Relaxation techniques and activities like yoga – including stretching, breathing and meditation – promote health and wellness by calming the mind, reducing stress and lowering blood pressure. What’s the evidence on pain relief? Research shows yoga helps ease pain and disability associated with low back pain (13).

Thinking outside the (pill) box

No one wants to be in pain and if there’s a pill that can make it disappear, most people will find it hard to resist. But drugs don’t always help everyone and if they do, short-term pain relief could come at the expense of potentially serious side effects and longer-term health problems. Non-drug strategies are worth trying as a safer first line of defense.

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Author Details


  1. Tsai HF, Chen YR, Chung MH, et al. Effectiveness of music intervention in ameliorating cancer patients’ anxiety, depression, pain and fatigue: A meta-analysis. Cancer Nurs. 2014; 37(6):E35-50.
  2. Searle A, Spink M, Ho A, et al. Exercise interventions for the treatment of chronic low back pain: A systematic review and meta-analysis of randomized controlled trials. Clin Rehabil. 2015; 29(12):1155-1167.
  3. Juhl C, Christensen R, Roos EM, et al. Impact of exercise type and dose on pain and disability in knee osteoarthritis: Systematic review and network meta-regression analysis of randomized controlled trials. Arthritis Rheumatol. 2014; 66:622-636. 
  4. Hurley M, Dickson K, Hallett R, et al. Exercise interventions and patient beliefs for people with hip, knee or hip and knee osteoarthritis: A mixed methods review. Cochrane Database Syst Rev. 2018; 4:CD010842. doi: 10.1002/14651858.CD010842.pub2. 
  5. O’Connor SR, Tully MA, Ryan B, et al. Walking exercise for chronic musculoskeletal pain: Systematic review and meta-analysis. Arch Phys Med Rehabil. 2015; 96:724-734.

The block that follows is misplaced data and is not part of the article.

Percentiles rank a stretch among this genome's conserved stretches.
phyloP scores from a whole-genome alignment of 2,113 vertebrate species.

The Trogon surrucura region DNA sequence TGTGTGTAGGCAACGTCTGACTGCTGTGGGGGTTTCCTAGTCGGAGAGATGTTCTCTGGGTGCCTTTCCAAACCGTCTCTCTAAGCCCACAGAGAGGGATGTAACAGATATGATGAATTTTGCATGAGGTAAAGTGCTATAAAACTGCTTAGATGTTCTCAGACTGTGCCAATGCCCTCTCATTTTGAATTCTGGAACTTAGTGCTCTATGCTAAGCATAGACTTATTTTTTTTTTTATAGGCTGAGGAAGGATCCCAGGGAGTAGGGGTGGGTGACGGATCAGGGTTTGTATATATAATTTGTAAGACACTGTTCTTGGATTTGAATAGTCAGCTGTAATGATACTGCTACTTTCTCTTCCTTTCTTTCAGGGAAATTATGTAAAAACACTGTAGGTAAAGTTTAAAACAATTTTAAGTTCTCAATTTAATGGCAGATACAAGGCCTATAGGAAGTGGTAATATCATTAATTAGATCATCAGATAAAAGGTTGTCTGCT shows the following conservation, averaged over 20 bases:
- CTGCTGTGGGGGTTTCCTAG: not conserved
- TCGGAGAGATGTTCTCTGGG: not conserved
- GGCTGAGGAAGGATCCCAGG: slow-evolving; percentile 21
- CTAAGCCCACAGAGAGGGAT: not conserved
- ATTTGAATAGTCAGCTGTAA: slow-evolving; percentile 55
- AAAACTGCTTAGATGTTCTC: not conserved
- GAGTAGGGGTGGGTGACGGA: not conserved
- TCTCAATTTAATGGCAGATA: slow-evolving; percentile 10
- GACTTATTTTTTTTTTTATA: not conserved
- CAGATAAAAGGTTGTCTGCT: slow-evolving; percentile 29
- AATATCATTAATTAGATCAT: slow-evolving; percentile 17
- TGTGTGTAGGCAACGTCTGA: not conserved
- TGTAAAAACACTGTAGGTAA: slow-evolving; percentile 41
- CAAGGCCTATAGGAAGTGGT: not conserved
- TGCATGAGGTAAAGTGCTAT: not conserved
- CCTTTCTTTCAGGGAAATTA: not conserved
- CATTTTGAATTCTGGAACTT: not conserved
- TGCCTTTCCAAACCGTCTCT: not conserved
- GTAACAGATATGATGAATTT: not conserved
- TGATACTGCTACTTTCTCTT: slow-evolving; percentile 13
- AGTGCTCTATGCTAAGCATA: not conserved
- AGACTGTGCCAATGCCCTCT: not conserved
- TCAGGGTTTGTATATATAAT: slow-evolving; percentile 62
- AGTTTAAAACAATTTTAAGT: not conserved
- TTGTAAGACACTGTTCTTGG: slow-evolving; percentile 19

6. Linde K, Allais G, Brinkhaus B, et al. Acupuncture for the prevention of tension-type headache. Cochrane Database Syst Rev. 2016; 4:CD007587. doi: 10.1002/14651858.CD007587.pub2.
  7. Linde K, Allais G, Brinkhaus B, et al. Acupuncture for the prevention of episodic migraine. Cochrane Database Syst Rev. 2016; 6:CD001218. doi: 10.1002/14651858.CD001218.pub3. 
  8. Giannitrapani K, Holliday J, Miake-Lye I, et al. Synthesizing the strength of the evidence of complementary and integrative health therapies for pain. PainMed. 2019; 20(9):1831-1840. doi: 10.1093/pm/pnz068. 
  9. Vickers AJ, Vertosick EA, Lewith G, et al. Acupuncture for chronic pain: Update of an individual patient data meta-analysis. Pain. 2018; 19(5):455-474. doi: 10.1016/j.jpain.2017.11.005. 
  10. Lin X, Huang K, Zhu G, et al. The effects of acupuncture on chronic knee pain due to osteoarthritis: A meta-analysis. J Bone Joint Surg Am. 2016; 98(18):1578-1586. doi: 10.2106/JBJS.15.00620. 
  11. Gartlehner G, Gaynes BN, Amick HR, et al. Comparative benefits and harms of antidepressants, psychological, complementary, and exercise treatments for major depression: An evidence report for a clinical practice guideline from the American College of Physicians. Ann Intern Med. 2016; 164:331-341.
  12. Kisely SR, Campbell LA, Yelland MJ, et al. Psychological interventions for symptomatic management of non-specific chest pain in patients with normal coronary anatomy. Cochrane Database Syst Rev. 2015; 6:CD004101.
  13. Cramer H, Lauche R, Haller H, et al. A systematic review and meta-analysis of yoga for low back pain. Clin J Pain. 2013; 29:450-460.